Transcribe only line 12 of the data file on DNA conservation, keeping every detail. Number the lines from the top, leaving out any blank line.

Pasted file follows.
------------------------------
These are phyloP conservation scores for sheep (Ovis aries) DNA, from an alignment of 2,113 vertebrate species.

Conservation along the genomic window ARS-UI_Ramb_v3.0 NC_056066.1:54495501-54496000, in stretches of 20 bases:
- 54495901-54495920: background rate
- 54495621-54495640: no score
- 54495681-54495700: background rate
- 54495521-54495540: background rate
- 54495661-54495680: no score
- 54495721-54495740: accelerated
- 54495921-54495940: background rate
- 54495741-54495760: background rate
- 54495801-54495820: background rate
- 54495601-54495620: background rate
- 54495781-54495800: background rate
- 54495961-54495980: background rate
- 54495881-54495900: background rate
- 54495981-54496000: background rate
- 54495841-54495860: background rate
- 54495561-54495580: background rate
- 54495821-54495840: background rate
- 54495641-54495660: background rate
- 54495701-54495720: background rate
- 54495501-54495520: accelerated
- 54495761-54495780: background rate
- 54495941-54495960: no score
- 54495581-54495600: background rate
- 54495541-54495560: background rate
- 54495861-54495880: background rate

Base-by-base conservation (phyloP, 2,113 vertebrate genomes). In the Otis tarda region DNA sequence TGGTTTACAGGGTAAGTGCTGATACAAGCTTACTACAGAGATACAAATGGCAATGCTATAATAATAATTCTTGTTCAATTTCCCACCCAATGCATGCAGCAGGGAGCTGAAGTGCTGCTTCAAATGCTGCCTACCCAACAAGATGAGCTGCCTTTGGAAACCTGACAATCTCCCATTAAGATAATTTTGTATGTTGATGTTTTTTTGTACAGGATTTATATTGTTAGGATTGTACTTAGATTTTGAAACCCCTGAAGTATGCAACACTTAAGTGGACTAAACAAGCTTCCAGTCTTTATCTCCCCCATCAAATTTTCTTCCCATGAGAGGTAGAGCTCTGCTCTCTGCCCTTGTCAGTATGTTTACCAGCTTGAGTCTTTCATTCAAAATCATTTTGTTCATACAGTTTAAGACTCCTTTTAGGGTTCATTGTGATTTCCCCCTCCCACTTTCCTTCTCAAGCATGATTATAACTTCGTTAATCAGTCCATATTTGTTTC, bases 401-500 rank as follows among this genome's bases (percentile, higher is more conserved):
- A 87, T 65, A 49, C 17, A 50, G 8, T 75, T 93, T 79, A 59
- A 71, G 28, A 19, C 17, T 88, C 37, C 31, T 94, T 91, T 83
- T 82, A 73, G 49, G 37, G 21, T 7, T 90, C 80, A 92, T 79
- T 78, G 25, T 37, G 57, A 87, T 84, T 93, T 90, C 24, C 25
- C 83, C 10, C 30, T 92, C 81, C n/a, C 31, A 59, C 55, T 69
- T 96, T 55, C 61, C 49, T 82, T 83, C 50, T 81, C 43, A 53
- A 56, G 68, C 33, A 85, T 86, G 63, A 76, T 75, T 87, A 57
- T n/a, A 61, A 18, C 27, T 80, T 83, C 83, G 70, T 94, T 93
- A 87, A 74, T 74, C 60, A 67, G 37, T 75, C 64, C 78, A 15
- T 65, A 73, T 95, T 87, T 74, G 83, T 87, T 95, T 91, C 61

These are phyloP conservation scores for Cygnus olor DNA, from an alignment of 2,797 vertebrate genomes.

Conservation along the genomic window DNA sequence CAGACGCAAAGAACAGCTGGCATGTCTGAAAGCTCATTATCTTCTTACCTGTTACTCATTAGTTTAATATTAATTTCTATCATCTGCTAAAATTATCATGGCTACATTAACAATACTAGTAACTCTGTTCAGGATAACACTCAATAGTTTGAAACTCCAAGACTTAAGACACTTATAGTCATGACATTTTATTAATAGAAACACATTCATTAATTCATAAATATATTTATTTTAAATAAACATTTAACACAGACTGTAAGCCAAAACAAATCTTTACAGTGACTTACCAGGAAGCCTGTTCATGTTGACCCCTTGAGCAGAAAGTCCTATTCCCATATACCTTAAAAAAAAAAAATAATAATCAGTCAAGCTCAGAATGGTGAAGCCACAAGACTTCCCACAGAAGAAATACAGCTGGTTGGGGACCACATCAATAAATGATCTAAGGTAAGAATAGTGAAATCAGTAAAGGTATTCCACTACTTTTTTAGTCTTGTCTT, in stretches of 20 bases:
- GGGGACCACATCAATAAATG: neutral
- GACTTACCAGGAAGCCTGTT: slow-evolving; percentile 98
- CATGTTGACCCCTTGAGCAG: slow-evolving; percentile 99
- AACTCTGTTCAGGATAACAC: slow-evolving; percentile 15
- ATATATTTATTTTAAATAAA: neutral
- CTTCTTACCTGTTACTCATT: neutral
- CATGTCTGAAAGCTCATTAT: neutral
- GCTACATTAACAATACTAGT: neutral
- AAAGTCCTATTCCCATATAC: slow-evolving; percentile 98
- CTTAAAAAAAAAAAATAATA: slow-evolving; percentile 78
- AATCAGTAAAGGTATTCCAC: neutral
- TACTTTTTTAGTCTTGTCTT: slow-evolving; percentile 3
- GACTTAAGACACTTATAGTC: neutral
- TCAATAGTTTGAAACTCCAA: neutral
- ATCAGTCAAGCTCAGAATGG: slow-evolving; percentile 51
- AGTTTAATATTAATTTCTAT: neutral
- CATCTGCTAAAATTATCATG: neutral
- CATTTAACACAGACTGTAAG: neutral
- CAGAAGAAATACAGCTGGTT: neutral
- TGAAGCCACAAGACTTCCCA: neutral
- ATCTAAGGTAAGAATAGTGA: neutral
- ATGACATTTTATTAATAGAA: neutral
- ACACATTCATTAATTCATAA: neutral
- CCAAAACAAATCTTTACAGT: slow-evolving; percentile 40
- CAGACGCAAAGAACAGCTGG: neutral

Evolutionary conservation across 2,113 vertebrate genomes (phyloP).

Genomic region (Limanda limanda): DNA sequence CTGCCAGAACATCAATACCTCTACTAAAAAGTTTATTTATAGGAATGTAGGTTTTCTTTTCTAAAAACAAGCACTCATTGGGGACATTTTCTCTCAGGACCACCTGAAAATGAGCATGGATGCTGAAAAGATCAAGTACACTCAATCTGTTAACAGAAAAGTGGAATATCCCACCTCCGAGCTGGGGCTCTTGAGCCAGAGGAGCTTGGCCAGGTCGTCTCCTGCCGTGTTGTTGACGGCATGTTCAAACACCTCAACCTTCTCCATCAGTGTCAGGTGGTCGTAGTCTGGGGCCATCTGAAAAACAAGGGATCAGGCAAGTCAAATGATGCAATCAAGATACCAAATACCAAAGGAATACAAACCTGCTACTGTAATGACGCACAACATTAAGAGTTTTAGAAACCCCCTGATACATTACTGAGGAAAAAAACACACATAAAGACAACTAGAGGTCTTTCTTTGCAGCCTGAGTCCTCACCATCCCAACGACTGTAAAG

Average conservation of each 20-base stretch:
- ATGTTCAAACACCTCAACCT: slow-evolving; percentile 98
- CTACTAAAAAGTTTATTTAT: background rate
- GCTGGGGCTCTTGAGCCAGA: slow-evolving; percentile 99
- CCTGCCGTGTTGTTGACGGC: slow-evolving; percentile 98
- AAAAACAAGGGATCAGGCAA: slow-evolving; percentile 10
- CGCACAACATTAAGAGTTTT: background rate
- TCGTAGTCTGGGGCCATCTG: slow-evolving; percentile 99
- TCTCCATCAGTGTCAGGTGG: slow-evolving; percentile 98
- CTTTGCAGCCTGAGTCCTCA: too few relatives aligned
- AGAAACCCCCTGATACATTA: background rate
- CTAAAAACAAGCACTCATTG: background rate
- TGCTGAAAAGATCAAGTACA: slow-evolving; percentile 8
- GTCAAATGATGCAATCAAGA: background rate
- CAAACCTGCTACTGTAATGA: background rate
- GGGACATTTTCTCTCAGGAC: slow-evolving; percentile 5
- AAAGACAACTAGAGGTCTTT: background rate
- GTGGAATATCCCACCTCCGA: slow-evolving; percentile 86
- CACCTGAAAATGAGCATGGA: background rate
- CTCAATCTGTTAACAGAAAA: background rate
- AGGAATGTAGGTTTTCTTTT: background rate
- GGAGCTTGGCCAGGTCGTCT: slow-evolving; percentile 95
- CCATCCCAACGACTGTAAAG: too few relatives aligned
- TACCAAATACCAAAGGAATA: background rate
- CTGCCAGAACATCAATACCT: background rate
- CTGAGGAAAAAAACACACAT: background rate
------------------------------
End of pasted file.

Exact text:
- 54495601-54495620: background rate